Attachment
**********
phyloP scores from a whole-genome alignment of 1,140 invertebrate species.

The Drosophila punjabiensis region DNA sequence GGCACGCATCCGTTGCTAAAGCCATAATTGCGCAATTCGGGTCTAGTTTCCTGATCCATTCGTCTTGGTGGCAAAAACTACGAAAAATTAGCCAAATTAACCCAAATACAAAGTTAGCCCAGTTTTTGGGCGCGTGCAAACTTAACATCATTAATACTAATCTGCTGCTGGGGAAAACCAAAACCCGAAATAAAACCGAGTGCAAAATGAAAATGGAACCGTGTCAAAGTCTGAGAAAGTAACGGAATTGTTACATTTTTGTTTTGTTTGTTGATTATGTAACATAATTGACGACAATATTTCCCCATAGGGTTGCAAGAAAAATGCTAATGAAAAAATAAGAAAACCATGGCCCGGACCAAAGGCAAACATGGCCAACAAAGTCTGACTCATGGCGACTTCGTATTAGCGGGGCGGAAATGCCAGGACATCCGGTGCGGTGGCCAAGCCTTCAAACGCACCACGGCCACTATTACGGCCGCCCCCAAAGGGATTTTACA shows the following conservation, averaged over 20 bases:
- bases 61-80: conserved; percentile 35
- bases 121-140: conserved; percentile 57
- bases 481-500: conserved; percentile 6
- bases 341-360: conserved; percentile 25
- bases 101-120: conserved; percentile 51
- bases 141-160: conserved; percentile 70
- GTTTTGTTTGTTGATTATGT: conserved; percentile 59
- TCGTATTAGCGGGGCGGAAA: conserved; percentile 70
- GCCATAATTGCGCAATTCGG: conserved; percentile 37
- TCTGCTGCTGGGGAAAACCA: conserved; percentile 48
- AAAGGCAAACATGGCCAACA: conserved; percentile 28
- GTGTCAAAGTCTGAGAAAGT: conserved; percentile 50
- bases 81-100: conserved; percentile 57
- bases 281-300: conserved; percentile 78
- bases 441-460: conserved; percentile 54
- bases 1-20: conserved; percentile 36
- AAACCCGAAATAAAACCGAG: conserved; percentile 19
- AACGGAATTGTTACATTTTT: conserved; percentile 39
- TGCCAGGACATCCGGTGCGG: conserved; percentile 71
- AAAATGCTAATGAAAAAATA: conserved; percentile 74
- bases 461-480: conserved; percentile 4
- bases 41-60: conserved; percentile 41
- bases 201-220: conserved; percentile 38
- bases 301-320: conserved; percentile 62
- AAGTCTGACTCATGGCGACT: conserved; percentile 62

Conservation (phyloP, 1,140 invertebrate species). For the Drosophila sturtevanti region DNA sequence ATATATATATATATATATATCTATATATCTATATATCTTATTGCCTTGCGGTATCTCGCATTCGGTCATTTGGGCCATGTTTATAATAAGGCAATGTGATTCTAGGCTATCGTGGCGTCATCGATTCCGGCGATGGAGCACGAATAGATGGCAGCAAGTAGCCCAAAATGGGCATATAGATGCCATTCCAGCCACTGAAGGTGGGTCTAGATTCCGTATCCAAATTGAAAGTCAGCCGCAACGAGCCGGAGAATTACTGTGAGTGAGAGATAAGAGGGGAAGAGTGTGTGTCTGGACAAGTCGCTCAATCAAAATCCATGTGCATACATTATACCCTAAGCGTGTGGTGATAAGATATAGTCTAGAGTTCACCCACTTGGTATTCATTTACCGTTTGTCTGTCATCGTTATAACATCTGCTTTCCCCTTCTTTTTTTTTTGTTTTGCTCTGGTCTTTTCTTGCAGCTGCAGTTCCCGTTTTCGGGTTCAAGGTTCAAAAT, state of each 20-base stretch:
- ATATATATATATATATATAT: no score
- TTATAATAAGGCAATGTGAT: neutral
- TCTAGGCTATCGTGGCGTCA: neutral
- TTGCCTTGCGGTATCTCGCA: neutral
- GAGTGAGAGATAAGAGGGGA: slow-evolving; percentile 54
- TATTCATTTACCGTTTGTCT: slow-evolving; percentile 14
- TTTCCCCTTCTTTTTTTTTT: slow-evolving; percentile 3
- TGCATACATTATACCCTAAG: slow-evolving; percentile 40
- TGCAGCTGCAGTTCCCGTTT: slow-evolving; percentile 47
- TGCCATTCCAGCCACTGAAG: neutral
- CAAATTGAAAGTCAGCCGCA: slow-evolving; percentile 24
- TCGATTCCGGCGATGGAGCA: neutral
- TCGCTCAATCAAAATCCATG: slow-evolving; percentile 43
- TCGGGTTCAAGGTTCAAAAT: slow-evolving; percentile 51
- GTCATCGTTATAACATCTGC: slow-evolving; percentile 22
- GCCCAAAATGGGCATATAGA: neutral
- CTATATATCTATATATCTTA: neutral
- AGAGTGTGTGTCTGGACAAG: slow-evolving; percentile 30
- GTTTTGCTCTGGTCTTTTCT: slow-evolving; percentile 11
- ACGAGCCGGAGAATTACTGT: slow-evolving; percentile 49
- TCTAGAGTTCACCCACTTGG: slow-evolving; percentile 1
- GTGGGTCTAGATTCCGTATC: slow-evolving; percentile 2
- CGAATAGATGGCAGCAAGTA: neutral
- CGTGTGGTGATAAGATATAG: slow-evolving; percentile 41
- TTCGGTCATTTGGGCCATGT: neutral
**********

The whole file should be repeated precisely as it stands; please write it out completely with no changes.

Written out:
phyloP scores from a whole-genome alignment of 1,140 invertebrate species.

The Drosophila punjabiensis region DNA sequence GGCACGCATCCGTTGCTAAAGCCATAATTGCGCAATTCGGGTCTAGTTTCCTGATCCATTCGTCTTGGTGGCAAAAACTACGAAAAATTAGCCAAATTAACCCAAATACAAAGTTAGCCCAGTTTTTGGGCGCGTGCAAACTTAACATCATTAATACTAATCTGCTGCTGGGGAAAACCAAAACCCGAAATAAAACCGAGTGCAAAATGAAAATGGAACCGTGTCAAAGTCTGAGAAAGTAACGGAATTGTTACATTTTTGTTTTGTTTGTTGATTATGTAACATAATTGACGACAATATTTCCCCATAGGGTTGCAAGAAAAATGCTAATGAAAAAATAAGAAAACCATGGCCCGGACCAAAGGCAAACATGGCCAACAAAGTCTGACTCATGGCGACTTCGTATTAGCGGGGCGGAAATGCCAGGACATCCGGTGCGGTGGCCAAGCCTTCAAACGCACCACGGCCACTATTACGGCCGCCCCCAAAGGGATTTTACA shows the following conservation, averaged over 20 bases:
- bases 61-80: conserved; percentile 35
- bases 121-140: conserved; percentile 57
- bases 481-500: conserved; percentile 6
- bases 341-360: conserved; percentile 25
- bases 101-120: conserved; percentile 51
- bases 141-160: conserved; percentile 70
- GTTTTGTTTGTTGATTATGT: conserved; percentile 59
- TCGTATTAGCGGGGCGGAAA: conserved; percentile 70
- GCCATAATTGCGCAATTCGG: conserved; percentile 37
- TCTGCTGCTGGGGAAAACCA: conserved; percentile 48
- AAAGGCAAACATGGCCAACA: conserved; percentile 28
- GTGTCAAAGTCTGAGAAAGT: conserved; percentile 50
- bases 81-100: conserved; percentile 57
- bases 281-300: conserved; percentile 78
- bases 441-460: conserved; percentile 54
- bases 1-20: conserved; percentile 36
- AAACCCGAAATAAAACCGAG: conserved; percentile 19
- AACGGAATTGTTACATTTTT: conserved; percentile 39
- TGCCAGGACATCCGGTGCGG: conserved; percentile 71
- AAAATGCTAATGAAAAAATA: conserved; percentile 74
- bases 461-480: conserved; percentile 4
- bases 41-60: conserved; percentile 41
- bases 201-220: conserved; percentile 38
- bases 301-320: conserved; percentile 62
- AAGTCTGACTCATGGCGACT: conserved; percentile 62

Conservation (phyloP, 1,140 invertebrate species). For the Drosophila sturtevanti region DNA sequence ATATATATATATATATATATCTATATATCTATATATCTTATTGCCTTGCGGTATCTCGCATTCGGTCATTTGGGCCATGTTTATAATAAGGCAATGTGATTCTAGGCTATCGTGGCGTCATCGATTCCGGCGATGGAGCACGAATAGATGGCAGCAAGTAGCCCAAAATGGGCATATAGATGCCATTCCAGCCACTGAAGGTGGGTCTAGATTCCGTATCCAAATTGAAAGTCAGCCGCAACGAGCCGGAGAATTACTGTGAGTGAGAGATAAGAGGGGAAGAGTGTGTGTCTGGACAAGTCGCTCAATCAAAATCCATGTGCATACATTATACCCTAAGCGTGTGGTGATAAGATATAGTCTAGAGTTCACCCACTTGGTATTCATTTACCGTTTGTCTGTCATCGTTATAACATCTGCTTTCCCCTTCTTTTTTTTTTGTTTTGCTCTGGTCTTTTCTTGCAGCTGCAGTTCCCGTTTTCGGGTTCAAGGTTCAAAAT, state of each 20-base stretch:
- ATATATATATATATATATAT: no score
- TTATAATAAGGCAATGTGAT: neutral
- TCTAGGCTATCGTGGCGTCA: neutral
- TTGCCTTGCGGTATCTCGCA: neutral
- GAGTGAGAGATAAGAGGGGA: slow-evolving; percentile 54
- TATTCATTTACCGTTTGTCT: slow-evolving; percentile 14
- TTTCCCCTTCTTTTTTTTTT: slow-evolving; percentile 3
- TGCATACATTATACCCTAAG: slow-evolving; percentile 40
- TGCAGCTGCAGTTCCCGTTT: slow-evolving; percentile 47
- TGCCATTCCAGCCACTGAAG: neutral
- CAAATTGAAAGTCAGCCGCA: slow-evolving; percentile 24
- TCGATTCCGGCGATGGAGCA: neutral
- TCGCTCAATCAAAATCCATG: slow-evolving; percentile 43
- TCGGGTTCAAGGTTCAAAAT: slow-evolving; percentile 51
- GTCATCGTTATAACATCTGC: slow-evolving; percentile 22
- GCCCAAAATGGGCATATAGA: neutral
- CTATATATCTATATATCTTA: neutral
- AGAGTGTGTGTCTGGACAAG: slow-evolving; percentile 30
- GTTTTGCTCTGGTCTTTTCT: slow-evolving; percentile 11
- ACGAGCCGGAGAATTACTGT: slow-evolving; percentile 49
- TCTAGAGTTCACCCACTTGG: slow-evolving; percentile 1
- GTGGGTCTAGATTCCGTATC: slow-evolving; percentile 2
- CGAATAGATGGCAGCAAGTA: neutral
- CGTGTGGTGATAAGATATAG: slow-evolving; percentile 41
- TTCGGTCATTTGGGCCATGT: neutral